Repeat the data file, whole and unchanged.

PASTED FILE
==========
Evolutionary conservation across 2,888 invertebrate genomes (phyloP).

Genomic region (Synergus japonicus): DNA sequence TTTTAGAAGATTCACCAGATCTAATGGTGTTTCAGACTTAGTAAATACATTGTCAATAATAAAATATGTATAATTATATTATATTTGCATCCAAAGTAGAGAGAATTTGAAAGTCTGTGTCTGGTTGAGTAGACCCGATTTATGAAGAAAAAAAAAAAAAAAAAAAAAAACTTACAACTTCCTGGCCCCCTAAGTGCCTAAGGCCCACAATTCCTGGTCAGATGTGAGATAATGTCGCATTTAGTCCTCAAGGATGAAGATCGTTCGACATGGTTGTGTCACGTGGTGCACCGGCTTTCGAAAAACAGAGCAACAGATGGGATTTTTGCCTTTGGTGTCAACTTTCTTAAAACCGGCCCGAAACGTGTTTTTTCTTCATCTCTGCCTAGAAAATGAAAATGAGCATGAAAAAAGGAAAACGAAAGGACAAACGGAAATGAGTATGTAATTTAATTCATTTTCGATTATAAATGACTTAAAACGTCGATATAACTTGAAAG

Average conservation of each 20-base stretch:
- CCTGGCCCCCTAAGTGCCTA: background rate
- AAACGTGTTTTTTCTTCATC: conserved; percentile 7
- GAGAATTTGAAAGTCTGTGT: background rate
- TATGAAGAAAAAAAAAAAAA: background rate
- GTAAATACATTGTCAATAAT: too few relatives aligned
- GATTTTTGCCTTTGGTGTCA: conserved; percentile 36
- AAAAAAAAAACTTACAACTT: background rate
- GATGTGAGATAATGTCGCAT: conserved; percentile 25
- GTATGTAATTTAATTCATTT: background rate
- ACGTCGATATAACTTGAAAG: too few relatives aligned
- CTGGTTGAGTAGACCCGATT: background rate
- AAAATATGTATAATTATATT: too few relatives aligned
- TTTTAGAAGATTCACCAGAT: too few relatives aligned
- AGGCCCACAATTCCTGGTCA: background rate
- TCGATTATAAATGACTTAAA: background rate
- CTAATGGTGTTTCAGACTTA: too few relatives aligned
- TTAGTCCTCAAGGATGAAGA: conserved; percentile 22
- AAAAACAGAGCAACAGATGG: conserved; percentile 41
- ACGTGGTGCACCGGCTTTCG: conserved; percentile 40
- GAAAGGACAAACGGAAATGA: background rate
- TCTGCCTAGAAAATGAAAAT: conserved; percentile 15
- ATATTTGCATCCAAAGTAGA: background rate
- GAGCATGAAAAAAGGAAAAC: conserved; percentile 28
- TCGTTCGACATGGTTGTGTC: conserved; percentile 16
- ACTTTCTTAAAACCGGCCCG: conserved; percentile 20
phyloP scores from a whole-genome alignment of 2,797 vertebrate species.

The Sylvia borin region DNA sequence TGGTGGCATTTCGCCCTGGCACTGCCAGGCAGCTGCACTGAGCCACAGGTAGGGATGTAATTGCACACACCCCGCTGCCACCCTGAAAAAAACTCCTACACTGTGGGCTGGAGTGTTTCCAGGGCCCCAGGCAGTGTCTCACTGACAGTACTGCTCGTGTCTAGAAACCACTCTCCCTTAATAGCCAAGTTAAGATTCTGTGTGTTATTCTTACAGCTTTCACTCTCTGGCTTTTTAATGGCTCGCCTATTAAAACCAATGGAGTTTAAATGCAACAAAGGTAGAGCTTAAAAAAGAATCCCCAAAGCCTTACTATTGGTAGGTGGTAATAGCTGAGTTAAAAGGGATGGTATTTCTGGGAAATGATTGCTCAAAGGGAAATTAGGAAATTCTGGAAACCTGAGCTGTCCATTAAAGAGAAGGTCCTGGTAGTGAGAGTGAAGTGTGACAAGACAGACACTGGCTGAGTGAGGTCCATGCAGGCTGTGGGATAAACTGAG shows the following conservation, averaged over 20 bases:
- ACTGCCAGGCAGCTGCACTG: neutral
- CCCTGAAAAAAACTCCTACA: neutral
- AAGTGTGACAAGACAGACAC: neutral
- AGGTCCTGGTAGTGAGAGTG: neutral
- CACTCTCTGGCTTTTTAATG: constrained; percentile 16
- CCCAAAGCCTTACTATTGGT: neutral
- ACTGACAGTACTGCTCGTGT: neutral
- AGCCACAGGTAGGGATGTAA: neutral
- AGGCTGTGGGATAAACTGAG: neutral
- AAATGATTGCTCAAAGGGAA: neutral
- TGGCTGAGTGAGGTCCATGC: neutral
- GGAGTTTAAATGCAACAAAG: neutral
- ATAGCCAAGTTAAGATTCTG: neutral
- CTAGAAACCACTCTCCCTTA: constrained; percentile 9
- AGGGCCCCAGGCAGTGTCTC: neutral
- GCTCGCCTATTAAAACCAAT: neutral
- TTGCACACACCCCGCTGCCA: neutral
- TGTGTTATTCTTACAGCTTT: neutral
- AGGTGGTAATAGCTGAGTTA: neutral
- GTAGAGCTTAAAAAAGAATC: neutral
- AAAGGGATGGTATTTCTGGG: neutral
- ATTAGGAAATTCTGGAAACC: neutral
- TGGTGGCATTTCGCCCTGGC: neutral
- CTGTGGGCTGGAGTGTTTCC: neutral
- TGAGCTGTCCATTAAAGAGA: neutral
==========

Evolutionary conservation across 2,888 invertebrate genomes (phyloP).

Genomic region (Synergus japonicus): DNA sequence TTTTAGAAGATTCACCAGATCTAATGGTGTTTCAGACTTAGTAAATACATTGTCAATAATAAAATATGTATAATTATATTATATTTGCATCCAAAGTAGAGAGAATTTGAAAGTCTGTGTCTGGTTGAGTAGACCCGATTTATGAAGAAAAAAAAAAAAAAAAAAAAAAACTTACAACTTCCTGGCCCCCTAAGTGCCTAAGGCCCACAATTCCTGGTCAGATGTGAGATAATGTCGCATTTAGTCCTCAAGGATGAAGATCGTTCGACATGGTTGTGTCACGTGGTGCACCGGCTTTCGAAAAACAGAGCAACAGATGGGATTTTTGCCTTTGGTGTCAACTTTCTTAAAACCGGCCCGAAACGTGTTTTTTCTTCATCTCTGCCTAGAAAATGAAAATGAGCATGAAAAAAGGAAAACGAAAGGACAAACGGAAATGAGTATGTAATTTAATTCATTTTCGATTATAAATGACTTAAAACGTCGATATAACTTGAAAG

Average conservation of each 20-base stretch:
- CCTGGCCCCCTAAGTGCCTA: background rate
- AAACGTGTTTTTTCTTCATC: conserved; percentile 7
- GAGAATTTGAAAGTCTGTGT: background rate
- TATGAAGAAAAAAAAAAAAA: background rate
- GTAAATACATTGTCAATAAT: too few relatives aligned
- GATTTTTGCCTTTGGTGTCA: conserved; percentile 36
- AAAAAAAAAACTTACAACTT: background rate
- GATGTGAGATAATGTCGCAT: conserved; percentile 25
- GTATGTAATTTAATTCATTT: background rate
- ACGTCGATATAACTTGAAAG: too few relatives aligned
- CTGGTTGAGTAGACCCGATT: background rate
- AAAATATGTATAATTATATT: too few relatives aligned
- TTTTAGAAGATTCACCAGAT: too few relatives aligned
- AGGCCCACAATTCCTGGTCA: background rate
- TCGATTATAAATGACTTAAA: background rate
- CTAATGGTGTTTCAGACTTA: too few relatives aligned
- TTAGTCCTCAAGGATGAAGA: conserved; percentile 22
- AAAAACAGAGCAACAGATGG: conserved; percentile 41
- ACGTGGTGCACCGGCTTTCG: conserved; percentile 40
- GAAAGGACAAACGGAAATGA: background rate
- TCTGCCTAGAAAATGAAAAT: conserved; percentile 15
- ATATTTGCATCCAAAGTAGA: background rate
- GAGCATGAAAAAAGGAAAAC: conserved; percentile 28
- TCGTTCGACATGGTTGTGTC: conserved; percentile 16
- ACTTTCTTAAAACCGGCCCG: conserved; percentile 20
phyloP scores from a whole-genome alignment of 2,797 vertebrate species.

The Sylvia borin region DNA sequence TGGTGGCATTTCGCCCTGGCACTGCCAGGCAGCTGCACTGAGCCACAGGTAGGGATGTAATTGCACACACCCCGCTGCCACCCTGAAAAAAACTCCTACACTGTGGGCTGGAGTGTTTCCAGGGCCCCAGGCAGTGTCTCACTGACAGTACTGCTCGTGTCTAGAAACCACTCTCCCTTAATAGCCAAGTTAAGATTCTGTGTGTTATTCTTACAGCTTTCACTCTCTGGCTTTTTAATGGCTCGCCTATTAAAACCAATGGAGTTTAAATGCAACAAAGGTAGAGCTTAAAAAAGAATCCCCAAAGCCTTACTATTGGTAGGTGGTAATAGCTGAGTTAAAAGGGATGGTATTTCTGGGAAATGATTGCTCAAAGGGAAATTAGGAAATTCTGGAAACCTGAGCTGTCCATTAAAGAGAAGGTCCTGGTAGTGAGAGTGAAGTGTGACAAGACAGACACTGGCTGAGTGAGGTCCATGCAGGCTGTGGGATAAACTGAG shows the following conservation, averaged over 20 bases:
- ACTGCCAGGCAGCTGCACTG: neutral
- CCCTGAAAAAAACTCCTACA: neutral
- AAGTGTGACAAGACAGACAC: neutral
- AGGTCCTGGTAGTGAGAGTG: neutral
- CACTCTCTGGCTTTTTAATG: constrained; percentile 16
- CCCAAAGCCTTACTATTGGT: neutral
- ACTGACAGTACTGCTCGTGT: neutral
- AGCCACAGGTAGGGATGTAA: neutral
- AGGCTGTGGGATAAACTGAG: neutral
- AAATGATTGCTCAAAGGGAA: neutral
- TGGCTGAGTGAGGTCCATGC: neutral
- GGAGTTTAAATGCAACAAAG: neutral
- ATAGCCAAGTTAAGATTCTG: neutral
- CTAGAAACCACTCTCCCTTA: constrained; percentile 9
- AGGGCCCCAGGCAGTGTCTC: neutral
- GCTCGCCTATTAAAACCAAT: neutral
- TTGCACACACCCCGCTGCCA: neutral
- TGTGTTATTCTTACAGCTTT: neutral
- AGGTGGTAATAGCTGAGTTA: neutral
- GTAGAGCTTAAAAAAGAATC: neutral
- AAAGGGATGGTATTTCTGGG: neutral
- ATTAGGAAATTCTGGAAACC: neutral
- TGGTGGCATTTCGCCCTGGC: neutral
- CTGTGGGCTGGAGTGTTTCC: neutral
- TGAGCTGTCCATTAAAGAGA: neutral